The plaque is flat, carved from one piece of whalebone. At the top it has been carved into the shape of two dragons facing each other with details added on one side of the plaque. It is also decorated with dotted circles and geometric designs.
The plaque was found in a Viking burial, which was partly uncovered by coastal erosion on the coast near the farm of Scar, and was excavated by archaeologists in 1991. This was a boat burial: a small rowing boat sunk into a pit. At the centre lay the remains of a woman in her seventies with the whalebone plaque and other grave goods including brooches, spindle whorls, an iron sickle and shears. Similar plaques have been found in other rich women’s graves, mostly in northern Norway. Occasional examples are known from Denmark, Sweden and parts of Ireland where Vikings settled.
Lying next to the woman were the remains of a child of about ten years of age. At the western end of the boat lay the skeleton of a man in his thirties, legs bent and arms folded, with a sword, arrows, a bone and antler comb and whalebone gaming pieces.
What was the plaque for?
The function of these whalebone plaques is uncertain. One theory is that they were used like ironing-boards for smoothing folds and seams in linen clothing, with the aid of a smoother, rounded on top with a flat base. A glass object, thought to be such a smoother, has been found in the Orkney Islands - see below in More information. Plaques and smoothing stones are not always found together; but both were found amongst many goods in a woman’s grave in Birka, Sweden.
Another view is that, rather than being used to make clothes look neatly pressed, plaques and smoothers were used in the manufacture of textiles. The shears and spindle whorls found in the burial at Scar were certainly used for textile production, so it is possible that the plaque was placed in the grave with them because the woman used it for the same purpose.
Recently, some archaeologists have suggested that whalebone plaques were serving-platters for food at high status feasts, since cutting and chopping marks have been found on some examples. No such marks are visible on the plaque found at Scar, but its fine decoration would have looked impressive on the table at a feast.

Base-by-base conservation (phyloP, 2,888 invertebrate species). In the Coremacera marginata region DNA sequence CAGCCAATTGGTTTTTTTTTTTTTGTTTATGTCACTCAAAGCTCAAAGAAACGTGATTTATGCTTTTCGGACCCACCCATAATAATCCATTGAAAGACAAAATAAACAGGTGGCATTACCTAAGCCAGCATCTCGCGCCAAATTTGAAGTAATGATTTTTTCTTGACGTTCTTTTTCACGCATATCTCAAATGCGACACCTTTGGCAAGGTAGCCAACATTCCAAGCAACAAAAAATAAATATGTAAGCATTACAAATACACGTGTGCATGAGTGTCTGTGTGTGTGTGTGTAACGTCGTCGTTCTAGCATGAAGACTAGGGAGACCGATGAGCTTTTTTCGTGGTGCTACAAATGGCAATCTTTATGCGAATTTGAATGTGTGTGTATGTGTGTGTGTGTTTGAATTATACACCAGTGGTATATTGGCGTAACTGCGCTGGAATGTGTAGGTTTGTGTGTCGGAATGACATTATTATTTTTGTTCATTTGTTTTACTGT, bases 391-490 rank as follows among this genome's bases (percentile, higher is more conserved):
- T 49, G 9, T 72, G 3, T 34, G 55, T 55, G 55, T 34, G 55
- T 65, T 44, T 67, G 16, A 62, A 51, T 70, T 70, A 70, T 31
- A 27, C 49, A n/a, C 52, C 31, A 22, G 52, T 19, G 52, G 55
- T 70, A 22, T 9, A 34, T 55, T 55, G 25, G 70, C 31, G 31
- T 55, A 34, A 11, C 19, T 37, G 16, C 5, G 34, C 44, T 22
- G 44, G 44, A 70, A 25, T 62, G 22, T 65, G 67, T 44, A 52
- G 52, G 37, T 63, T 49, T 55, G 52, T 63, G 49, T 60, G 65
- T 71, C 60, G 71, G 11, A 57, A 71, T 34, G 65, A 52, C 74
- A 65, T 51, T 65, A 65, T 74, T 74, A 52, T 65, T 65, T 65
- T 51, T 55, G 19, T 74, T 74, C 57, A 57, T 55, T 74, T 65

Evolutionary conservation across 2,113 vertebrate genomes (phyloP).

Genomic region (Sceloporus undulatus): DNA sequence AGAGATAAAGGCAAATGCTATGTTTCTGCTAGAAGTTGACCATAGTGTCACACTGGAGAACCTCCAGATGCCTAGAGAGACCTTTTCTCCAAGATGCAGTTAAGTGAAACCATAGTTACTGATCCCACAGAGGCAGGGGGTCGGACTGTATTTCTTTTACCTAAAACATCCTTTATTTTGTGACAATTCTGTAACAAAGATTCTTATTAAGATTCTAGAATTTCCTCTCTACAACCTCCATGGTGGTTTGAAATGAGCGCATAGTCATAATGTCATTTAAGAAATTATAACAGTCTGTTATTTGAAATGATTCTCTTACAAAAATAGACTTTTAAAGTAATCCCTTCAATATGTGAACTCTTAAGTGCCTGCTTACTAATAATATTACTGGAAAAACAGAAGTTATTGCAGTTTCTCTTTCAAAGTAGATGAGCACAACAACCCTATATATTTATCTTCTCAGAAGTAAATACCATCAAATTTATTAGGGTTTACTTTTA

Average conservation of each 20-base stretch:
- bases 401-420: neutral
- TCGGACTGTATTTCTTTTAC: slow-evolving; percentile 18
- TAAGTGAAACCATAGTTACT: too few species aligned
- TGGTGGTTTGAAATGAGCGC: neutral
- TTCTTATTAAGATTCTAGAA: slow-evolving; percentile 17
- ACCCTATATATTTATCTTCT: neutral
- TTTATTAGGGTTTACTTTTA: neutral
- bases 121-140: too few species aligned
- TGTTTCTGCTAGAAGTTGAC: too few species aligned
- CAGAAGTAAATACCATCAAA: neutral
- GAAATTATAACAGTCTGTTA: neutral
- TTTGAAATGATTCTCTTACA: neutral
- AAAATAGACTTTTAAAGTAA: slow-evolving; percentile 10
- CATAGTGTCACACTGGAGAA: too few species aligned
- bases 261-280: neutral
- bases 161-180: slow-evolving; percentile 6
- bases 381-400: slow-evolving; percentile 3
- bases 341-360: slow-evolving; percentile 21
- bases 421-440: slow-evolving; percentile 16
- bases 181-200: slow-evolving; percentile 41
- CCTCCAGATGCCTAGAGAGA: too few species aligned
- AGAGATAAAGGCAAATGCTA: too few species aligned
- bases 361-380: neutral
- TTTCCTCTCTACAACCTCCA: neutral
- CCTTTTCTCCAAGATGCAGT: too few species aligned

Whalebone plaques may have also had a symbolic function. Whalebone was a prized material, obtained through risky hunting operations or if whales became stranded or washed ashore. The plaques appear to be linked with women, as women have been buried with them and so perhaps used them in life. Because of this it has been suggested that whalebone plaques symbolised the central role Viking women played in the home: organising the household, caring for the family, preparing food and making clothing.
Who were the people in the burial?
Analysis of the grains of sand found in the caulking used to seal the boat revealed particles of igneous rock unlike that found on the island and more often found in Norway. This suggests that the boat was built in Norway and transported to Orkney on a larger boat; perhaps the people buried in it were from Norway too. The rich grave goods suggest that the people in the burial were wealthy, but it is not clear whether they were related. It has been suggested that the man, squashed into a corner of the boat, was the woman’s servant, but the finds with him suggest otherwise. The skeletons were incomplete due to erosion and animal disturbance. Analysis of the bones indicated that the woman died in her seventies, which was unusually old. It is not impossible that the woman, man and child represent three generations of the same family; but what caused them to die and be buried together is not known.
A short summary of the excavation of the burial that contained the plaque, with photos taken by archaeologists, followed by more detailed archaeological notes.
Discovering the burial
The story of the discovery of the burial the plaque was found in summarised on the BBC history website.
Grave of Viking woman
Brief, illustrated information about the goods found in another Viking woman’s grave in the Orkney Islands.
Vikings in Orkney
Brief information about the Vikings in Orkney and Shetland from Education Scotland.
How Vikings lived in Britian
An article about Viking settlement in the British Isles and beyond, including Viking Orkney; with information about domestic life.
An article on Viking women from BBC History.
Glass linen smoother found in the Orkney Islands.
Viking food board
Whalebone plaque from Norway, with cut marks that suggest it may be a board for food.
Plaque from Viking burial
Whalebone plaque from a burial in Norway, now broken into pieces.